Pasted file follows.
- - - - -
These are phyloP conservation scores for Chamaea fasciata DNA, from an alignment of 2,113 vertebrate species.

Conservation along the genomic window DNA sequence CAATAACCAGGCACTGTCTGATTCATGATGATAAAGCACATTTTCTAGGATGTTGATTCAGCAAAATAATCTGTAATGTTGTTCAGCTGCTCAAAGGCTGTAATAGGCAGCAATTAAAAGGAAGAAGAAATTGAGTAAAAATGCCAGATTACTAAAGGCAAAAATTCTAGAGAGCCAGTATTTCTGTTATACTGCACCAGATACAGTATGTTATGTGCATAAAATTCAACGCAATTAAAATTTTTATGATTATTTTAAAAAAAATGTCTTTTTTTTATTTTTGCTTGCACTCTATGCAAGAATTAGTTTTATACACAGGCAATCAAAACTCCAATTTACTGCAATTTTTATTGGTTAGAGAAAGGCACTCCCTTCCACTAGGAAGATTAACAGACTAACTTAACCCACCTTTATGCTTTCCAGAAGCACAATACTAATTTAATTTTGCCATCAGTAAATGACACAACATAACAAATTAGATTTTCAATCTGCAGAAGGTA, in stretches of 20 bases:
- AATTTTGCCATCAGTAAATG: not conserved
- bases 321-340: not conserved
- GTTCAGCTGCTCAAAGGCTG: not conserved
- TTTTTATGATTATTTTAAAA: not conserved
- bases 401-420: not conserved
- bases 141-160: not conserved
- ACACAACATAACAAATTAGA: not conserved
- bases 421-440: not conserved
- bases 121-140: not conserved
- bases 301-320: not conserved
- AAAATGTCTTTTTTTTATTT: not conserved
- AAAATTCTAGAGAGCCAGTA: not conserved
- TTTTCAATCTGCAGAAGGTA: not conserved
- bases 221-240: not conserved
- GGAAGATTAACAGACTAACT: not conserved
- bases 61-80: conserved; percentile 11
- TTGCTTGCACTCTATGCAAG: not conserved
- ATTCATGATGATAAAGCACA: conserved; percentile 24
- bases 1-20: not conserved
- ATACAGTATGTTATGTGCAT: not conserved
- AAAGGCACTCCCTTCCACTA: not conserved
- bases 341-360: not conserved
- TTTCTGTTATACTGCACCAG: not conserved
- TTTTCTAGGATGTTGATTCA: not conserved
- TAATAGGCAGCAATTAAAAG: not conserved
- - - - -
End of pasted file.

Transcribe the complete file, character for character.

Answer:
These are phyloP conservation scores for Chamaea fasciata DNA, from an alignment of 2,113 vertebrate species.

Conservation along the genomic window DNA sequence CAATAACCAGGCACTGTCTGATTCATGATGATAAAGCACATTTTCTAGGATGTTGATTCAGCAAAATAATCTGTAATGTTGTTCAGCTGCTCAAAGGCTGTAATAGGCAGCAATTAAAAGGAAGAAGAAATTGAGTAAAAATGCCAGATTACTAAAGGCAAAAATTCTAGAGAGCCAGTATTTCTGTTATACTGCACCAGATACAGTATGTTATGTGCATAAAATTCAACGCAATTAAAATTTTTATGATTATTTTAAAAAAAATGTCTTTTTTTTATTTTTGCTTGCACTCTATGCAAGAATTAGTTTTATACACAGGCAATCAAAACTCCAATTTACTGCAATTTTTATTGGTTAGAGAAAGGCACTCCCTTCCACTAGGAAGATTAACAGACTAACTTAACCCACCTTTATGCTTTCCAGAAGCACAATACTAATTTAATTTTGCCATCAGTAAATGACACAACATAACAAATTAGATTTTCAATCTGCAGAAGGTA, in stretches of 20 bases:
- AATTTTGCCATCAGTAAATG: not conserved
- bases 321-340: not conserved
- GTTCAGCTGCTCAAAGGCTG: not conserved
- TTTTTATGATTATTTTAAAA: not conserved
- bases 401-420: not conserved
- bases 141-160: not conserved
- ACACAACATAACAAATTAGA: not conserved
- bases 421-440: not conserved
- bases 121-140: not conserved
- bases 301-320: not conserved
- AAAATGTCTTTTTTTTATTT: not conserved
- AAAATTCTAGAGAGCCAGTA: not conserved
- TTTTCAATCTGCAGAAGGTA: not conserved
- bases 221-240: not conserved
- GGAAGATTAACAGACTAACT: not conserved
- bases 61-80: conserved; percentile 11
- TTGCTTGCACTCTATGCAAG: not conserved
- ATTCATGATGATAAAGCACA: conserved; percentile 24
- bases 1-20: not conserved
- ATACAGTATGTTATGTGCAT: not conserved
- AAAGGCACTCCCTTCCACTA: not conserved
- bases 341-360: not conserved
- TTTCTGTTATACTGCACCAG: not conserved
- TTTTCTAGGATGTTGATTCA: not conserved
- TAATAGGCAGCAATTAAAAG: not conserved